Neal Sonnett, Mr. Abramoff's Miami attorney, did not return calls inquiring whether Mr. Abramoff has been questioned about the death of Mr. Boulis. When the murder indictments were handed down last month, Mr. Sonnett told the Los Angeles Times that "Jack Abramoff has no knowledge of the facts of the murder," adding that his client has no connections to the underworld.
Martin Jaffe, Mr. Kidan's Fort Lauderdale lawyer, also did not respond to a message.
But what's indisputable is that Mr. Kidan, whose mother was slain in an unrelated mob hit years earlier, had a business relationship of some kind with at least two of the men charged in the killing of Mr. Boulis.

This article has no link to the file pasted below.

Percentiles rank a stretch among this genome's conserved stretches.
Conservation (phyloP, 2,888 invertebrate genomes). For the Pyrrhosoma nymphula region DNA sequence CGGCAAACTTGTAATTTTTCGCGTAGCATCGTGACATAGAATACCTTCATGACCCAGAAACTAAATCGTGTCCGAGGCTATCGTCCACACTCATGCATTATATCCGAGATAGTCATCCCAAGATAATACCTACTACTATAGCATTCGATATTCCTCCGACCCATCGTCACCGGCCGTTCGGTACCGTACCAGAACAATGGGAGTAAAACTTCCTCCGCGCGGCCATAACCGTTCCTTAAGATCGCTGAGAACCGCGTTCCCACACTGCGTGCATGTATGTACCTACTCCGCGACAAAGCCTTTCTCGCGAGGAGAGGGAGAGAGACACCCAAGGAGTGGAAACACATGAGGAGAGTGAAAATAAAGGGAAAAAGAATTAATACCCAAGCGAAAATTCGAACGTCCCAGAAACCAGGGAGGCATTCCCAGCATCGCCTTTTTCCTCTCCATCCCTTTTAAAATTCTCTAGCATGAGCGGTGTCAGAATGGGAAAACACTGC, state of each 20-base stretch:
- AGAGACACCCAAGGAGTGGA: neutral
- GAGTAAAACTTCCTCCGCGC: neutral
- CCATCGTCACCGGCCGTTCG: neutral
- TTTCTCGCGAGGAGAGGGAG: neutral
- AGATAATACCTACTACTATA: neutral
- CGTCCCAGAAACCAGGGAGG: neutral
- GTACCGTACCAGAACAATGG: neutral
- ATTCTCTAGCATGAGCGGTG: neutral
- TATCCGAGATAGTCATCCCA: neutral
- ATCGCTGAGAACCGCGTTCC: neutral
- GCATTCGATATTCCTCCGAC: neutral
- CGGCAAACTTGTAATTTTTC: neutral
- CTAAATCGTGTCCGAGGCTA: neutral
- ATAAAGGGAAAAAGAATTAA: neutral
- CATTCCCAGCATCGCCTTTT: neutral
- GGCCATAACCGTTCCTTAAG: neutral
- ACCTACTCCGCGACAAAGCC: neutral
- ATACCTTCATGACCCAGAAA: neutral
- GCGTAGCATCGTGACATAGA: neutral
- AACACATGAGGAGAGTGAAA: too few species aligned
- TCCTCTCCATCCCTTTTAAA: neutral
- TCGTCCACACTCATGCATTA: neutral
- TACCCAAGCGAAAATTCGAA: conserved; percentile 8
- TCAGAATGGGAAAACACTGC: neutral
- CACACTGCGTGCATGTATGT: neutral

Court documents filed in the flurry of lawsuits that followed SunCruz's 2001 bankruptcy show that shortly after Mr. Kidan and Mr. Abramoff took control of the casino fleet, Mr. Kidan paid Mr. Moscatiello and his daughter $145,000 for "catering and other work."
He also paid Mr. Ferrari -- who has claimed to be a relative of Mr. Gotti, who is now dead -- $95,000 for "security services."
Mr. Kidan has long been aware of the suspicion stirred by those payments, but scoffed at the notion that they represented payment for a hit.
"There was never any secret about these payments," he told the Miami Herald about four years ago. "If I'm going to pay to have Gus killed, am I going to be writing cheques to the killers? I don't think so."
Now, with three alleged gangsters facing Florida's death penalty if convicted of murder, the key question is whether the trio will trade information for clemency.
If so, authorities may yet discover who ordered Mr. Boulis shot dead.
© Copyright 2005 Bell Globemedia Publishing Inc.